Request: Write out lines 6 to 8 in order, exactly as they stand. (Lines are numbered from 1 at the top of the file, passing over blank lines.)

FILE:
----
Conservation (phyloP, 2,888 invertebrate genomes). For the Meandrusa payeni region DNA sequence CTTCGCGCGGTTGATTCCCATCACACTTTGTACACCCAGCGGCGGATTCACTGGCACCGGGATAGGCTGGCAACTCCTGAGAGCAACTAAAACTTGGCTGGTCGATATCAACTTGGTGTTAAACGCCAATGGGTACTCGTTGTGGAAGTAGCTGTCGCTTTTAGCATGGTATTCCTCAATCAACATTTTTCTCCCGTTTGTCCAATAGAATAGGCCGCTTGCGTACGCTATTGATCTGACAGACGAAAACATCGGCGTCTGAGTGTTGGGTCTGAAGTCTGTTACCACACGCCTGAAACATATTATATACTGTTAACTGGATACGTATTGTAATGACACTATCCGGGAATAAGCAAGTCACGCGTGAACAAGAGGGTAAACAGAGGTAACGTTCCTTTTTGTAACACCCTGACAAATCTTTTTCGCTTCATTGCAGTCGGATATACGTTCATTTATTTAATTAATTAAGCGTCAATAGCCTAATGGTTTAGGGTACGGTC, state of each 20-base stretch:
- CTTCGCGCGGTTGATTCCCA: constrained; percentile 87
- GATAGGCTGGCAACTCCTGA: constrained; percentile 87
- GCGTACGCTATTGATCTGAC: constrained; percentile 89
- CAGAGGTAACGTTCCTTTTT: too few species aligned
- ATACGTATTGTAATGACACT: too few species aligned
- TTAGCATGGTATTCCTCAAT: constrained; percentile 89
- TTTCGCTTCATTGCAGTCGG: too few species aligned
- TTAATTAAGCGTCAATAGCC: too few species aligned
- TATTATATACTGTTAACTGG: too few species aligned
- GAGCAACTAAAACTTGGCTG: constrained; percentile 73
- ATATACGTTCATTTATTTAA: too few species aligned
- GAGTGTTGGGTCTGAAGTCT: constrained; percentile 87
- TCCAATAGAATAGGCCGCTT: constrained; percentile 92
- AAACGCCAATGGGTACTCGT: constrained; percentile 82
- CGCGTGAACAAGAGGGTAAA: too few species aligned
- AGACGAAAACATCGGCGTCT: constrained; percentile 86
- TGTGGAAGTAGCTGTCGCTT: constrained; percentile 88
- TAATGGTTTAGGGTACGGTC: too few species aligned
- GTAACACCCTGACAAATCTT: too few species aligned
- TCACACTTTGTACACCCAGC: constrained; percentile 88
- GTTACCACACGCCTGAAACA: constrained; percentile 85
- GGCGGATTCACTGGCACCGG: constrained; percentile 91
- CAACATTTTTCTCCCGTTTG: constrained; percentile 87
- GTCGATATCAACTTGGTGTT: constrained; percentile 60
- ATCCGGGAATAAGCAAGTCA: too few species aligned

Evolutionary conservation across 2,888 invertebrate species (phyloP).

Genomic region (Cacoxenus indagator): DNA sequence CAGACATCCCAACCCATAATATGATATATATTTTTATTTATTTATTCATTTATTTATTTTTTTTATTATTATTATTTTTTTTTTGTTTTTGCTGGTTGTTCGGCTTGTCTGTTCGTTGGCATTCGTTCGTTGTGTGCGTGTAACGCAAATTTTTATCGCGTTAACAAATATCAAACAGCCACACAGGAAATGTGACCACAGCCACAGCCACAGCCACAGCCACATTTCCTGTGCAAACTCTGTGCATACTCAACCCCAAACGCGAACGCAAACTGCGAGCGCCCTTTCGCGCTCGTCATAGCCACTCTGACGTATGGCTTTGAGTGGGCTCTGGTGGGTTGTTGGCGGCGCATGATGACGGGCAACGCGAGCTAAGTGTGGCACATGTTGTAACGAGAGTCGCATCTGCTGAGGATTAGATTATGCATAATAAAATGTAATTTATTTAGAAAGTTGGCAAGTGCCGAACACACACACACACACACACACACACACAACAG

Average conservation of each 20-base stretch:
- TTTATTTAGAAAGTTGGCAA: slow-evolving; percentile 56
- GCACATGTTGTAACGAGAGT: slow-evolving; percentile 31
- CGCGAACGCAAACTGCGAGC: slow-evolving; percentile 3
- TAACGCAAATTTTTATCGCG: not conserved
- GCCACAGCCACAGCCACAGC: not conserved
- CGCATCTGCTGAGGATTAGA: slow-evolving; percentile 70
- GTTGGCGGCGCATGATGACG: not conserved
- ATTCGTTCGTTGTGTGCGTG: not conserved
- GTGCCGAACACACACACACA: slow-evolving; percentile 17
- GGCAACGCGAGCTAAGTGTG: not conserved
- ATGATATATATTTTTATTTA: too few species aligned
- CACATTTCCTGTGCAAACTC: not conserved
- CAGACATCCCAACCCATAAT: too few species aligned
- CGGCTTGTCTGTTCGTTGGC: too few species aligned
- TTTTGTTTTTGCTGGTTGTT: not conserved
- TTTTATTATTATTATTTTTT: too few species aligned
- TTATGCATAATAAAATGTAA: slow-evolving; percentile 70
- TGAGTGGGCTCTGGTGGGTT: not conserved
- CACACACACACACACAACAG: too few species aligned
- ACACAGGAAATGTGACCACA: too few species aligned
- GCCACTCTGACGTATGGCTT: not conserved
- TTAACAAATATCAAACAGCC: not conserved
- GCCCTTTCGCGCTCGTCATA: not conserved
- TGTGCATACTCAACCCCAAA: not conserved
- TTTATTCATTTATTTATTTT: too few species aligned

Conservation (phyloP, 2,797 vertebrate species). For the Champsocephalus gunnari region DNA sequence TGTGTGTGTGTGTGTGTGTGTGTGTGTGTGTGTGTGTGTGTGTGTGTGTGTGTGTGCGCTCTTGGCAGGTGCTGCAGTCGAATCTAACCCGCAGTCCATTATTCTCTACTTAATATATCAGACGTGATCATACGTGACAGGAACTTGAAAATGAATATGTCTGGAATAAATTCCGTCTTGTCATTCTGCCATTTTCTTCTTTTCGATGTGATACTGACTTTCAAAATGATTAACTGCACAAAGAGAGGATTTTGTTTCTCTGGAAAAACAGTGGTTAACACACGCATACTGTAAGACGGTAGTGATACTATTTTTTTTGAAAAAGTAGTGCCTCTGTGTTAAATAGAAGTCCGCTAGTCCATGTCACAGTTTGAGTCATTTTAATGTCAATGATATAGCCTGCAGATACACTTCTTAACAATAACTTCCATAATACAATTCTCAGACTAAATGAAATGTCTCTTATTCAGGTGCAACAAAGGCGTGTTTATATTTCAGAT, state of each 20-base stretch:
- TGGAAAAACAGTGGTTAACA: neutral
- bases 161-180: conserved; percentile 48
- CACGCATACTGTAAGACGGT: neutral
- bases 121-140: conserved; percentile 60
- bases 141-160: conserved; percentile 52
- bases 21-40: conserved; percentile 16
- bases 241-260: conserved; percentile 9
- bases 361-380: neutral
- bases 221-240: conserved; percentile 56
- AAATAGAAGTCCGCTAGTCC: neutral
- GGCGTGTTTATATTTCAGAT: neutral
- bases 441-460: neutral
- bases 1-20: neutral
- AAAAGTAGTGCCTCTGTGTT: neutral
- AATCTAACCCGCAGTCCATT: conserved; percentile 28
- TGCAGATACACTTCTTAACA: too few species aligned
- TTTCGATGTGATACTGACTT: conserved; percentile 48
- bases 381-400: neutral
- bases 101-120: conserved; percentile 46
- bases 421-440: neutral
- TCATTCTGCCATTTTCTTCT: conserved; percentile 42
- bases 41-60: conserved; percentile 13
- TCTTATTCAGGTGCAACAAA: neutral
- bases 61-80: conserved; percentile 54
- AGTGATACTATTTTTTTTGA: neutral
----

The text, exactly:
- ATACGTATTGTAATGACACT: too few species aligned
- TTAGCATGGTATTCCTCAAT: constrained; percentile 89
- TTTCGCTTCATTGCAGTCGG: too few species aligned